Veteran actor John Wesley Shipp has been a cast member on The Flash since the pilot episode in 2014. The gravitas and history that comes with Shipp having played Barry Allen over two decades prior to the premiere has proven to be a great asset.
An Emmy-award winning actor for his work in soap operas, there is no denying that he was a coup for the cast, regardless of whether he had played the titular character or not. Shipp’s enduring beloved father role as Mitch Leery on Dawson’s Creek likely helped fans get behind him as Henry.
Much like other actors on the show, Shipp has not been limited to playing only one character throughout his tenure, thanks in part to the “multiverse” established in the second season.
Unlike his colleagues, who have mostly played different versions of the same characters, Shipp has played three distinct roles entirely across his appearances in the six seasons to date.
From Barry’s wrongfully imprisoned father Henry to experienced speedster Jay Garrick and a very special role that held significant meaning for many fans…
I find Shipp’s work as Henry, particularly in the first season, as a source for some of the more memorable and beloved scenes. At this point, I had not seen 1990’s Flash and was unfamiliar with Shipp as an actor. However, I could tell from both the writing and performance that there was more meaning to the character than simply Barry’s father talking to him – an example of a great collaboration coming together.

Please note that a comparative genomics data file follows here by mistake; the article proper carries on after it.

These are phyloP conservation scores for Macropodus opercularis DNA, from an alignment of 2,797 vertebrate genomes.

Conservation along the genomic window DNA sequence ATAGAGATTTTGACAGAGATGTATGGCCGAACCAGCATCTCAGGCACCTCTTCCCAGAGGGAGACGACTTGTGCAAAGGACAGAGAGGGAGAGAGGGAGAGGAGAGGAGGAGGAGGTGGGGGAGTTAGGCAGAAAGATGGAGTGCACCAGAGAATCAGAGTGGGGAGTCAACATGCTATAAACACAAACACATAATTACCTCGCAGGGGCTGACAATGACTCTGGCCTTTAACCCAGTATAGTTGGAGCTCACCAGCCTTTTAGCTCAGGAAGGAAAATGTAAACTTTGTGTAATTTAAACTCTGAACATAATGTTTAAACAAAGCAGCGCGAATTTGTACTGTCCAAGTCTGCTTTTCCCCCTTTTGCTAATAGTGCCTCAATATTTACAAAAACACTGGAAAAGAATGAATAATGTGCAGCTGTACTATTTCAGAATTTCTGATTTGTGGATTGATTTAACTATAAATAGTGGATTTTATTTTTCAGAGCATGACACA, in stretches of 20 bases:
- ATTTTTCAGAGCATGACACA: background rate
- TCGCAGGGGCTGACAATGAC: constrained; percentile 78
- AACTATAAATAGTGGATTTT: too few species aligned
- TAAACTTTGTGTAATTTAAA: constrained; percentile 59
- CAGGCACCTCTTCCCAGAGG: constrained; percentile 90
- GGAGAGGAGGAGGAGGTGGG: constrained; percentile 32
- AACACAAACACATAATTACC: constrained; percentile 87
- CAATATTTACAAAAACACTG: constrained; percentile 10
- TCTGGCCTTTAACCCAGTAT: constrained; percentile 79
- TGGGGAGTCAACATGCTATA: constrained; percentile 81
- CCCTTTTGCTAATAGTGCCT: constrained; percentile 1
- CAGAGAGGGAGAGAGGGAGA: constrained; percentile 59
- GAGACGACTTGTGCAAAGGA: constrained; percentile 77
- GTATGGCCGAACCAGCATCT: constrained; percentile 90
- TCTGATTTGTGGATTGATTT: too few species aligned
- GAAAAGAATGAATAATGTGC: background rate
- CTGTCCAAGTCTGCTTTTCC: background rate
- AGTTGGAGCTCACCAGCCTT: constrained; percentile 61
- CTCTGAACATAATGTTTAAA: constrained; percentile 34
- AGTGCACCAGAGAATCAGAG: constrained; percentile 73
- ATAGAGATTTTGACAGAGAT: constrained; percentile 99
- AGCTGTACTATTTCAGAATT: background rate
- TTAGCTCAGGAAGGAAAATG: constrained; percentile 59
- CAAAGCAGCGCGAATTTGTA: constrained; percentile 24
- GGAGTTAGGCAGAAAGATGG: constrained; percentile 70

Once I discovered Shipp’s connection to the character of The Flash, everything began to make sense. Quite cleverly, the writers used the context of a father and son for the mantle of the Scarlet Speedster to be passed on-screen.
Another favourite Henry appearance came in Season 5 – during the show’s hundredth episode. I will not spoil the particulars in case someone reading this has not seen that scene, but it is very emotional.
As the actor himself has said, “Henry always had a limited shelf life” meaning that the character’s very specific purpose had been fulfilled. From a storyline perspective, Barry had passed the point of needing Henry’s presence on a regular basis.
Naturally, since this is The Flash and not set in reality, that did not mean Shipp would be leaving the show. He instead transitioned into a new character, iconic DC Comics hero Jay Garrick, who in The Flash lore was the first man to hold the mantle.
Much like with Henry, I also really like Jay, though for different reasons. Despite being introduced four seasons ago, he is very much a mystery to the fans although this recently changed in the sixth season.
As the same actor plays both Jay and Henry Allen, Shipp is able to recreate a new on-screen dynamic with Grant Gustin – the paternal aspect is still there to some extent, just not in a literal sense anymore.
Personally, I think the turn of events that led to Shipp playing Jay were executed perfectly. We had already gotten to know and love him as Henry. Instead of introducing Jay right at the start, it felt like we had earned the right to finally have the original Flash side by side with Grant Gustin’s Barry.
Last winter’s Elseworlds crossover featured Shipp in a reprisal of his Barry Allen, who had last been seen in 1991, now confirmed to be a resident of Earth 90.
Although – spoiler – his appearance was brief, there was enough time for a meaningful scene with Earth 1 Barry (Grant Gustin), once again astonished by someone with the appearance of his late father.
Considering we never actually found out what happened to this Barry, he will probably appear again at some point — presumably in the upcoming Crisis on Infinite Earths.
On behalf of every Flash fan, thank you to John Wesley Shipp for his forthcoming three decade anniversary with the character, as well as an incredible set of performances across six seasons of the current show.